Meta's OpenEQA Benchmark for Embodied AI Finds Current Vision and Language Models Are "Nearly Blind"

Current vision plus language models (VLMs) failing to take advantage of the visual information available, Meta's new benchmark finds.

Facebook parent Meta has announced the release of a benchmark designed to aid the development of better vision and language models (VLMs) for physical spatial awareness in smart robots and more: OpenEQA, the Open-Vocabulary Embodied Awareness Question Answering benchmark.

"We benchmarked state-of-art vision+language models (VLMs) and found a significant gap between human-level performance and even the best models. In fact, for questions that require spatial understanding, today’s VLMs are nearly 'blind' — access to visual content provides no significant improvement over language-only models," Meta's researchers claim of their work. "We hope releasing OpenEQA will help motivate and facilitate open research into helping AI [Artificial Intelligence] agents understand and communicate about the world it sees, an essential component for artificial general intelligence.

Meta has developed a benchmark, OpenEQA, which it hopes will lead to embodied AIs with better spatial understanding. (📹: Meta)

Developed by corresponding author Aravind Rajeswaran and colleagues at Meta's Fundamental AI Research (FAIR) arm, OpenEQA aims to deliver a benchmark for measuring just how well a model can address questions relating to visual information — in particular, their ability to build a model of their surroundings and use that information to respond to user queries. The goal: the development of "embodied AI agents," in everything from ambulatory smart home robots to wearables, which can actually respond usefully to prompts involving spatial awareness and visual data.

The OpenEQA benchmark puts models to work on two tasks. The first is to determine its episodic memory, searching through previously-recorded data for an answer to a query. The second is what Meta terms "active EQA," which sends the agent — in this case, necessarily ambulatory — on a hunt through its physical environment for data that will provide an answer to the user's prompt, such as "where did I leave my badge?"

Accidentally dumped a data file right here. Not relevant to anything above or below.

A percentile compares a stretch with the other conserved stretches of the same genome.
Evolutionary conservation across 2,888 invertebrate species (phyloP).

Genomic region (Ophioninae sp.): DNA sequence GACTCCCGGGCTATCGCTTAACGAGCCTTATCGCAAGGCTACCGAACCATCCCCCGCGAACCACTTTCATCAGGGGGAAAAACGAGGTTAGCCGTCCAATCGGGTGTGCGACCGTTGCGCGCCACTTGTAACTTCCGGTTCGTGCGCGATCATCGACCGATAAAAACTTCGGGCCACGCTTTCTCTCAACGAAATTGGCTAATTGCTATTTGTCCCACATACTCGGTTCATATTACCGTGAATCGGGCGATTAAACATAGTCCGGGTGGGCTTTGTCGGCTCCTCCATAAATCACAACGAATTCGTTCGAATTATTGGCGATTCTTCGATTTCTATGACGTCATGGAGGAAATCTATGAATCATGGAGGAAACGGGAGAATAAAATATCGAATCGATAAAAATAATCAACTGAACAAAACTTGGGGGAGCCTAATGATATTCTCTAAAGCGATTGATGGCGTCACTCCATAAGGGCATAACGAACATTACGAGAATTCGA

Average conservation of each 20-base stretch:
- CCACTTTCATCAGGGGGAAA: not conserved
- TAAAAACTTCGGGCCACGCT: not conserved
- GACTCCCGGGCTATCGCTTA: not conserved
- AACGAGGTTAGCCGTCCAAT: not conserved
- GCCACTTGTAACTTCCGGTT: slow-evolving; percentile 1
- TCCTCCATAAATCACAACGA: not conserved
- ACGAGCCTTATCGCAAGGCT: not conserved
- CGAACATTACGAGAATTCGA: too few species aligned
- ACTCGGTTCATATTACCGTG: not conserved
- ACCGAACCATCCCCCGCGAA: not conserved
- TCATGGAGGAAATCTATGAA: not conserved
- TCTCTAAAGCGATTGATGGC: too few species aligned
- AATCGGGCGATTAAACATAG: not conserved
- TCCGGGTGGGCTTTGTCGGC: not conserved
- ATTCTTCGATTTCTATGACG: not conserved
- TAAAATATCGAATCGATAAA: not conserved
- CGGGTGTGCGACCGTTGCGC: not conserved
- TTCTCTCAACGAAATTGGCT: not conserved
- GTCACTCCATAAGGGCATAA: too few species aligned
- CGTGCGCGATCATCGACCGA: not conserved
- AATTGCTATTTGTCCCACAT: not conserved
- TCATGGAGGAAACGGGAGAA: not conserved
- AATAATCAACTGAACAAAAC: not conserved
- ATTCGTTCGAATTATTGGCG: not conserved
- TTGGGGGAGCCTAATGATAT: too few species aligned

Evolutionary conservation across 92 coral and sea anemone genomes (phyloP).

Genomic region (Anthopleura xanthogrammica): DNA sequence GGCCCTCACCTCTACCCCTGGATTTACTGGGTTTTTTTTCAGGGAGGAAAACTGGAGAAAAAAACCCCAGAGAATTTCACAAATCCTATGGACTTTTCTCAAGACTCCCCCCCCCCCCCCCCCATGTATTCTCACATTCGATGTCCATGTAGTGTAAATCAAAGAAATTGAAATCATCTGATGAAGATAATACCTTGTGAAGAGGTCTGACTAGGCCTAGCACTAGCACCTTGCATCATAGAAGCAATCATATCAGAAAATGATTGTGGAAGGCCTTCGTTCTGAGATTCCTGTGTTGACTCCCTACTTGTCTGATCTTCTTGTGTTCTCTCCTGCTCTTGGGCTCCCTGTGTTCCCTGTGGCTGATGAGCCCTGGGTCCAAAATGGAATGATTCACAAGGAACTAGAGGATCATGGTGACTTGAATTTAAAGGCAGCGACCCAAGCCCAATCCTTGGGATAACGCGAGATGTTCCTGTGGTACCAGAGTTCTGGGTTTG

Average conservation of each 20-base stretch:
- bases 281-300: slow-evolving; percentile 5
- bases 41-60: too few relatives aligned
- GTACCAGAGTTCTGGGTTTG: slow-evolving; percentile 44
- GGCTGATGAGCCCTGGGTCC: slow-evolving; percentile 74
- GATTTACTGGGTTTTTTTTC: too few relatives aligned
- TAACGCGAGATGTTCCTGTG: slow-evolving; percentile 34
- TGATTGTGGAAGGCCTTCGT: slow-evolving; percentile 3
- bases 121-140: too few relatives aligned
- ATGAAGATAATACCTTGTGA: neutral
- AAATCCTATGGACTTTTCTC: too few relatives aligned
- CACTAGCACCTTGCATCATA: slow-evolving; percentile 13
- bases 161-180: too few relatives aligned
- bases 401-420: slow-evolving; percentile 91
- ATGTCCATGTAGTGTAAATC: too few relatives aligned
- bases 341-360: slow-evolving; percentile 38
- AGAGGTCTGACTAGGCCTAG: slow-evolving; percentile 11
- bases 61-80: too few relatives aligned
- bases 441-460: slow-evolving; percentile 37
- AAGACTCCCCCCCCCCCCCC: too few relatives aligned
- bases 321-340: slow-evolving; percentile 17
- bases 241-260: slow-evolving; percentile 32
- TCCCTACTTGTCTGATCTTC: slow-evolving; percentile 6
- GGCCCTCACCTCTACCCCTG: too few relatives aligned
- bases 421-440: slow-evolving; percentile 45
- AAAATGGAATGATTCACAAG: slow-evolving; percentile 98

"We used OpenEQA to benchmark several state-of-art vision + language foundation models (VLMs) and found a significant gap between even the most performant models ([OpenAI's] GPT-4V at 48.5 percent) and human performance (85.9 percent)," the researchers note. "Of particular interest, for questions that require spatial understanding, even the best VLMs are nearly 'blind' — i.e., they perform not much better than text-only models, indicating that models leveraging visual information aren't substantially benefiting from it and are falling back on priors about the world captured in text to answer visual questions."

"As an example," the researchers continue, "for the question 'I'm sitting on the living room couch watching TV. Which room is directly behind me?', the models guess different rooms essentially at random without significantly benefiting from visual episodic memory that should provide an understanding of the space. This suggests that additional improvement on both perception and reasoning fronts are needed before embodied AI agents powered by such models are ready for primetime."

More information on OpenEQA, including an open-access paper detailing the work, is available on the project website; the source code and dataset have been published to GitHub under the permissive MIT license.

Gareth Halfacree
Freelance journalist, technical author, hacker, tinkerer, erstwhile sysadmin. For hire:
Latest articles
Sponsored articles
Related articles
Latest articles
Read more
Related articles